The Seventh Circuit has recently joined the Second, Third, Sixth and Eleventh Circuits in adopting a narrow interpretation of Automatic Telephone Dialing System (ATDS) under the Telephone Consumer Protection Act (“TCPA”), one that excludes equipment that dials numbers from a customer database.  See Gadelhak v. AT&T Services, Inc., No. 19-1738, — F.3d —-, 2020 WL 808270 (7th Cir. Feb. 19, 2020); see also Glasser v. Hilton Grand Vacations Co., 948 F.3d 1301 (11th Cir. Jan. 27, 2020); Gary v. Trueblue, Inc., 786 F. App’x 555 (6th Cir. Sept. 5, 2019); King v. Time Warner Cable, 894 F.3d 473 (2d Cir. 2018); Dominguez v. Yahoo, Inc., 894 F.3d 116 (3d Cir. 2018).

These decisions, however, conflict with the Ninth Circuit’s more expansive definition. See Marks v. Crunch San Diego, LLC, 904 F.3d 1041 (9th Cir. 2018). This split increases the pressure on the FCC to issue its long-expected ruling on ATDS, and perhaps increases the chance that the FCC will similarly narrow the definition of ATDS, significantly reducing the risk of liability under the TCPA. Given the split, it is also more likely that the U.S. Supreme Court may eventually issue its own ruling on ATDS.


The TCPA generally prohibits making automated calls or text messages to cell phones without sufficient prior express consent and imposes statutory penalties ranging from $500 to $1,500 per call or text violation.  In Gadelhak, the Seventh Circuit restricted the ability of plaintiffs to bring successful TCPA claims arising from automated text messages and, by extension, calls. In Gadelhak, the Seventh Circuit interpreted  the TCPA’s definition of ATDS—defined as “equipment which has the capacity—(A) to store or produce telephone numbers to be called, using a random or sequential number generator; and (B) to dial such numbers.” 47 U.S.C. § 227(a)(1). As Circuit Judge Amy Coney Barrett wrote in the opening sentence of her unanimous opinion for the three-judge panel, the wording of the ATDS definition “is enough to make a grammarian throw down her pen.” Slip Op. at 1.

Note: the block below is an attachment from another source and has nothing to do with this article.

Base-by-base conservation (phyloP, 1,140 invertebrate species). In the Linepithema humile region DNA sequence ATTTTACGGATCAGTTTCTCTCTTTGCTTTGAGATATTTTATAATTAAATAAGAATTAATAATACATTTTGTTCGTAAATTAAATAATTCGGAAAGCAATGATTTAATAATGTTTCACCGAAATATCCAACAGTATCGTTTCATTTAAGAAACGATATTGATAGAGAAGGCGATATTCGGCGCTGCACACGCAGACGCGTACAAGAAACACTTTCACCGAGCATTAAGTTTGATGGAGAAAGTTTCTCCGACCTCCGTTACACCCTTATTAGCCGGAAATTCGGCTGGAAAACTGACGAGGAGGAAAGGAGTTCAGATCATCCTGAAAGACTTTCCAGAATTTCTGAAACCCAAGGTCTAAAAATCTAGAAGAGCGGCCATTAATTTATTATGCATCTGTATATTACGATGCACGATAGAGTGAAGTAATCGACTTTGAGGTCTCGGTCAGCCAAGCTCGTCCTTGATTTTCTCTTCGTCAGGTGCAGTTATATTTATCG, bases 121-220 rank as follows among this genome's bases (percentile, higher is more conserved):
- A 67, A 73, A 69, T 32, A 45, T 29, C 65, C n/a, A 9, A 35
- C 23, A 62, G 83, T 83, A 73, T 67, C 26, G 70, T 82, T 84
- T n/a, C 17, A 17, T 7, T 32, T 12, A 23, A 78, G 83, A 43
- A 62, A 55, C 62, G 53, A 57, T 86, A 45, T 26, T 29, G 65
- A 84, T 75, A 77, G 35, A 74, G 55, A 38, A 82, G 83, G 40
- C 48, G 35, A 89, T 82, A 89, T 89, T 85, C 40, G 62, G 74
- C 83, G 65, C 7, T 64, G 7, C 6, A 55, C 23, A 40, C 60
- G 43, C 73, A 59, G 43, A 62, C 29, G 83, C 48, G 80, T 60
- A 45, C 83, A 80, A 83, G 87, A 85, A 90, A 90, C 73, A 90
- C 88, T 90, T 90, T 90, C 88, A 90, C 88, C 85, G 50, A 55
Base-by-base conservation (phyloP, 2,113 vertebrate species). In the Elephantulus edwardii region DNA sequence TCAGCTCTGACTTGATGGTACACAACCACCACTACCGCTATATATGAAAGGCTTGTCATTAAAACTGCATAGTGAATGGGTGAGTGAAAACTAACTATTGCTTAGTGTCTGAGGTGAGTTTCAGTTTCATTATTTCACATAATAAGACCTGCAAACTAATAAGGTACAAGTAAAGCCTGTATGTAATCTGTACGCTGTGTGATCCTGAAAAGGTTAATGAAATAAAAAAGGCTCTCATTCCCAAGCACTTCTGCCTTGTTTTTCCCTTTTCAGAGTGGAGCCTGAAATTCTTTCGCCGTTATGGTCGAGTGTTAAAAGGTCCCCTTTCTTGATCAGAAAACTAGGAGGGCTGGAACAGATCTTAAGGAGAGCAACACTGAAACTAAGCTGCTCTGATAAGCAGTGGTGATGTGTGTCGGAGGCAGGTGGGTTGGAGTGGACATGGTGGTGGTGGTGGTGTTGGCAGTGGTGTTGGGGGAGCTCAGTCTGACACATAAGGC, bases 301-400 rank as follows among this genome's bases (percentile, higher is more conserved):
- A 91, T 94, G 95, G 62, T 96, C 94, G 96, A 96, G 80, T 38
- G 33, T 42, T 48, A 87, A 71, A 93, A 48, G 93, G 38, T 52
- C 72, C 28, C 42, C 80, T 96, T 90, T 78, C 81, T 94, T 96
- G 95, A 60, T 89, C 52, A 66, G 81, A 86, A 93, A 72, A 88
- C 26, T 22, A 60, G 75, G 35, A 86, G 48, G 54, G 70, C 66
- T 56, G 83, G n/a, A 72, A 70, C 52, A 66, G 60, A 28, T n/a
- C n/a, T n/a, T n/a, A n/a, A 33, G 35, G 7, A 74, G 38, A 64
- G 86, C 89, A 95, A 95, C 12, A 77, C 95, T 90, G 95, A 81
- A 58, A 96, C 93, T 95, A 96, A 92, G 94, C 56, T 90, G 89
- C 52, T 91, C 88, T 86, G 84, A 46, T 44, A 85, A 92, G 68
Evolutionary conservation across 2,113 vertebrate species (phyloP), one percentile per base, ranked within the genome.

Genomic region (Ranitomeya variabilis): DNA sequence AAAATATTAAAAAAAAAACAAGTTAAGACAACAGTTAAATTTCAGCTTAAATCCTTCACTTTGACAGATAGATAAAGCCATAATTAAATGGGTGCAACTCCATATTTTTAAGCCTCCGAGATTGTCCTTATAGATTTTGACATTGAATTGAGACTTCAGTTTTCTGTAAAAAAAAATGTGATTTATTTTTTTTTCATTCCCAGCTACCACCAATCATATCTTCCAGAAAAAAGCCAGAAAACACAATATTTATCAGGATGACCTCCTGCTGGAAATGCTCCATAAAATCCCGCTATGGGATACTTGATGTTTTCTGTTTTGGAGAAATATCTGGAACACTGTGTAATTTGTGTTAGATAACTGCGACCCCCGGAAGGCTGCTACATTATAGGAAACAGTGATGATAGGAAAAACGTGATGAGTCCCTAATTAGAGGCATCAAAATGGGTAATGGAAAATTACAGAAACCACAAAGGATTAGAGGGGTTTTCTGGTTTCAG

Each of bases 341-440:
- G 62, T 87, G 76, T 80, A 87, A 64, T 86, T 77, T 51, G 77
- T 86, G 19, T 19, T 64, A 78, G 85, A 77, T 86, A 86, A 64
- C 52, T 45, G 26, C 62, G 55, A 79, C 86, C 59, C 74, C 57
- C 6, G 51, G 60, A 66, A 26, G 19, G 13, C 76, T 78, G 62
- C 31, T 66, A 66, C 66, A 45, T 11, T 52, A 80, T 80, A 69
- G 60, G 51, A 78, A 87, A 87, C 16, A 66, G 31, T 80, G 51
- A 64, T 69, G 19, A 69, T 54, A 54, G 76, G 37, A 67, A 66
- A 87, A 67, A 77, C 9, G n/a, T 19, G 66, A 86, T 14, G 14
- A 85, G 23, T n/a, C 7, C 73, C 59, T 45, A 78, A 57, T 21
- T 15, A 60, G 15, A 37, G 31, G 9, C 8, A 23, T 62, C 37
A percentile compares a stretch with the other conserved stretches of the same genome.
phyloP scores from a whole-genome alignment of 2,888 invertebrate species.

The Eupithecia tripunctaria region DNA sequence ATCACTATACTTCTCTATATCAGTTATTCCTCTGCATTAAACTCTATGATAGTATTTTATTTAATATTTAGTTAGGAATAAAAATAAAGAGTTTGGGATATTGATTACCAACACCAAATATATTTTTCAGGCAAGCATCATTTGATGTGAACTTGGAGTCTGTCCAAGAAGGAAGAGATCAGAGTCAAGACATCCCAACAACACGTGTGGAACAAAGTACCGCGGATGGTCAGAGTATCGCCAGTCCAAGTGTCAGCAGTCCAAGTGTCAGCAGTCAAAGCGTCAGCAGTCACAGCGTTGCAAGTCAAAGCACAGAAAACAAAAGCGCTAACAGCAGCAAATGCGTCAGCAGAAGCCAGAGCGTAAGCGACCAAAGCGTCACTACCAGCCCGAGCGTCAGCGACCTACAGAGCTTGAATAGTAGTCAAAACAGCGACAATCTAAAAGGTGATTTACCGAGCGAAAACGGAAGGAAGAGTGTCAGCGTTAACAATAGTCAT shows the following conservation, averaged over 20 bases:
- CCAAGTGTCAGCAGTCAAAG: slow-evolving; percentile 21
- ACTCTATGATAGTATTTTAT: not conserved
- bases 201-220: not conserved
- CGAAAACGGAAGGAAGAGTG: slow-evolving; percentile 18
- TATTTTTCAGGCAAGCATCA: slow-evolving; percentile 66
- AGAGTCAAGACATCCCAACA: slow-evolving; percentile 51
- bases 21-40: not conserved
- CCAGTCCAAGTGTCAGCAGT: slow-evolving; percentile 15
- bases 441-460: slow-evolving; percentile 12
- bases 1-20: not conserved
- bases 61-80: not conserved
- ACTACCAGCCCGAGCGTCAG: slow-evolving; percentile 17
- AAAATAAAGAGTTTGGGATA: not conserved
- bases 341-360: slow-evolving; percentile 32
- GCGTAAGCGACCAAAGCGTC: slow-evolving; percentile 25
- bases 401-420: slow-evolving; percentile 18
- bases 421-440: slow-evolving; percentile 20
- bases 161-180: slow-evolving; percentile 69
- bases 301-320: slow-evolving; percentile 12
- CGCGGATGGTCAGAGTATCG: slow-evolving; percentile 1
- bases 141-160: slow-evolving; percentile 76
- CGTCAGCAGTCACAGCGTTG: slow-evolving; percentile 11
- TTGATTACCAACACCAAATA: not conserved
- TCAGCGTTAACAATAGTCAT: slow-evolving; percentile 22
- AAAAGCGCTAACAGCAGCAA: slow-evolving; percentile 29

The TCPA claim in Gadelhak arose from AT&T’s “Customer Rules Feedback Tool,” which the Court described as “a device that sends surveys to customers who have interacted with AT&T’s customer service department.” Slip. at 2. AT&T sent five text messages asking survey questions in Spanish to the plaintiff, who was neither an AT&T customer nor a Spanish speaker. (The plaintiff also registered his cell phone number on the Do Not Call Registry.) Plaintiff sued AT&T on behalf of himself and a putative nationwide class.

The Seventh Circuit interpreted the TCPA’s ATDS definition de novo without any reliance on previous FCC guidance. Using familiar canons of statutory interpretation, the Seventh Circuit concluded that the phrase “using a random or sequential number generator” modifies both “store” and “produce.” This interpretation excluded AT&T’s customer feedback tool because it lacks the capacity either to store or to produce telephone numbers using a number generator. Rather, AT&T’s tool can only dial numbers from a customer database. Thus, the Court concluded AT&T’s tool was not an ATDS because it “neither stores nor produces numbers using a random or sequential number generator; instead, it exclusively dials numbers stored in a customer database.” Slip op. at 2.

For the vast majority of TCPA defendants, the Seventh Circuit’s holding will come as a welcome surprise in a jurisdiction that has been a hotbed of TCPA class action litigation for several years. Under Gadelhak, as long as a defendant can demonstrate that the technology it uses to send automated text messages can send texts to telephone numbers only from a pre-populated database, such technology should not qualify as an ATDS under the TCPA.